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Discussion in 'Non-Fiction Books' started by ramius, Nov 6, 2002.
Heavens no! I can't even save myself.
I'm sorry to be boring, but I didn't :lol:
The book itself was really interesting as I didn't know much behind the writing of the gospels and now have a fuller knowledge of that, but the arguments employed were quite shaky and had numerous holes. Their justification of why a caring, good God would send people to hell was especially weak, and that's one of the problems that I would have to overcome before I could ever consider converting.
I reached the same conclusion when I read, God's Problem: How the Bible Fails to Answer Our Most Important Question--Why We Suffer by Bart D. Ehrman.
I've lost all my religious/spiritual faith and I think I'm now at the point of no return.
Thanks for the recommendation! I'm taking a Philosophy of Religion course this semester, and I've been trying to get my hands on good non-fiction in the area of religion. I find it fascinating.
Cross-read that one with I don't have enough faith to be an atheist.:whistling:
Verbal Advantage by by Charles Harrington Elste
Did that book cause you to convert from Atheism to devout Christianity?
I am reading conversations in the cathedral, (mario vargas llosa). Must admit am finding it a little dizzying, just gone through the first hundred pages but progress is slow cause its not making a lot of sense. Is it just me or is it cause the translation from Spanish to English didnt really work.
An Army at Dawn: The War in North Africa, 1942-1943 by Rick Atkinson.
I'm not certain which sectarian group would hold the title of "devout" but perhaps that would describe all of them. My only point was that it's good to consider "the other side" when reading about a contentious issue. Quite frankly, I read enough "preaching to the choir" books, it's much more enjoyable to pick apart arguments that you don't necessarily agree with and the one that I selected offers an ample opportunity to do so. I particularly love how the second law of dynamics is morphed into an argument that says evolution can't possibly occur. On the other hand, their argument regarding the law of causality is more solid than I would readily admit.
Devout Christianity is not the only alternative to atheism. The possibilities are less an either/or than a gradient, maybe a gradient with branches.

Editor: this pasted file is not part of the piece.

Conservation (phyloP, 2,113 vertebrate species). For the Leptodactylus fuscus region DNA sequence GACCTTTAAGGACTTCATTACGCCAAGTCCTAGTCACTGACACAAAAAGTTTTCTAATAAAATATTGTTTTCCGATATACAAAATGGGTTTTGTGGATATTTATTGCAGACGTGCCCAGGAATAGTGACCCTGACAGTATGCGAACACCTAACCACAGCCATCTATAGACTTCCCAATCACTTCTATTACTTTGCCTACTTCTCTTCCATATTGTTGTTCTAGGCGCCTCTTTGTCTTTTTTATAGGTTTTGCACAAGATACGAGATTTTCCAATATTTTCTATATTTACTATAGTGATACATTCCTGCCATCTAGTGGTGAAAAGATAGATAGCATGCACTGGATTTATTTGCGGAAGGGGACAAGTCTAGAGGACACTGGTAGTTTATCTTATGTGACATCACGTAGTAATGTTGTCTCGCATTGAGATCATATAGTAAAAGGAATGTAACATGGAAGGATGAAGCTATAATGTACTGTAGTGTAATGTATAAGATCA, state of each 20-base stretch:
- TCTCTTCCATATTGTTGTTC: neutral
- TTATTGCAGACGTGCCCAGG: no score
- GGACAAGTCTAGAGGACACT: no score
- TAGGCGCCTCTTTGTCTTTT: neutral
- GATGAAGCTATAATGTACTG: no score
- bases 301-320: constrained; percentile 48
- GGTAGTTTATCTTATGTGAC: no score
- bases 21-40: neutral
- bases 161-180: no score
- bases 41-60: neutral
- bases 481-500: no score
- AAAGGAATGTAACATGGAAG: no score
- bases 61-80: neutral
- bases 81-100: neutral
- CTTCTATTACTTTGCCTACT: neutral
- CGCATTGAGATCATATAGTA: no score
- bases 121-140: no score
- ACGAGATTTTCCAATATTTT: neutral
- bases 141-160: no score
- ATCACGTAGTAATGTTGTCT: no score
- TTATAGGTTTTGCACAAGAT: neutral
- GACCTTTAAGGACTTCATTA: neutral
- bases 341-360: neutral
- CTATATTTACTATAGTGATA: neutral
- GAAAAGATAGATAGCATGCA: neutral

Just checked out; The Enemy Within; 2,000 years of witch-hunting in the western world by John Demos. It really makes me curious about the Malleus Maleficarium.
The Story of Philosophy by Will Durant. A must read book for everyone.
It will take a slightly more in-depth review than that to convince me.
Troublesome Words by Bill Bryson. I hope somebody sends a copy to the journalists on my local newspaper.
Travels with Charley in Search of America by John Steinbeck.
An early 60s portrait of America as he circles it in his camper truck with his elderly dog, Charley.
Well I am still halfway through the book but I know already that it's a gem. It is about all the great philosophers this world has seen. The book talks about the philosopher and then talks about their philosophy. It covers from Plato, Socrates till Burtrand Russel and more.
I was expecting the book to be boring but it is anything but that.
I can tell more once I am done reading the whole thing.
Marguerite Yourcenar-Souvenirs Pieux (Dear departed)
Sandor Marai-Confession d'un Bourgoies
I started Yourcenar put it down and started Marai,then i realize that both birth are about the same time(1900). I have this extraordinary parallele of two writers lives (i admire) at the start of the century and there intake of history, their progression,the slowy becoming of great authors.
And then i started The master by Colm Toibin(not really a non fiction) about the life of Henry James.I'm getting slowly mixed up betwin their 3 lives and hope i'll manage to disociate them in the future.
The Forger: An Extraordinary Story of Survival in Wartime Berlin
by Cioma Schonhaus
What a great book.
Just starting The Future and its Enemies by Virginia Postrel.
Separate names with a comma.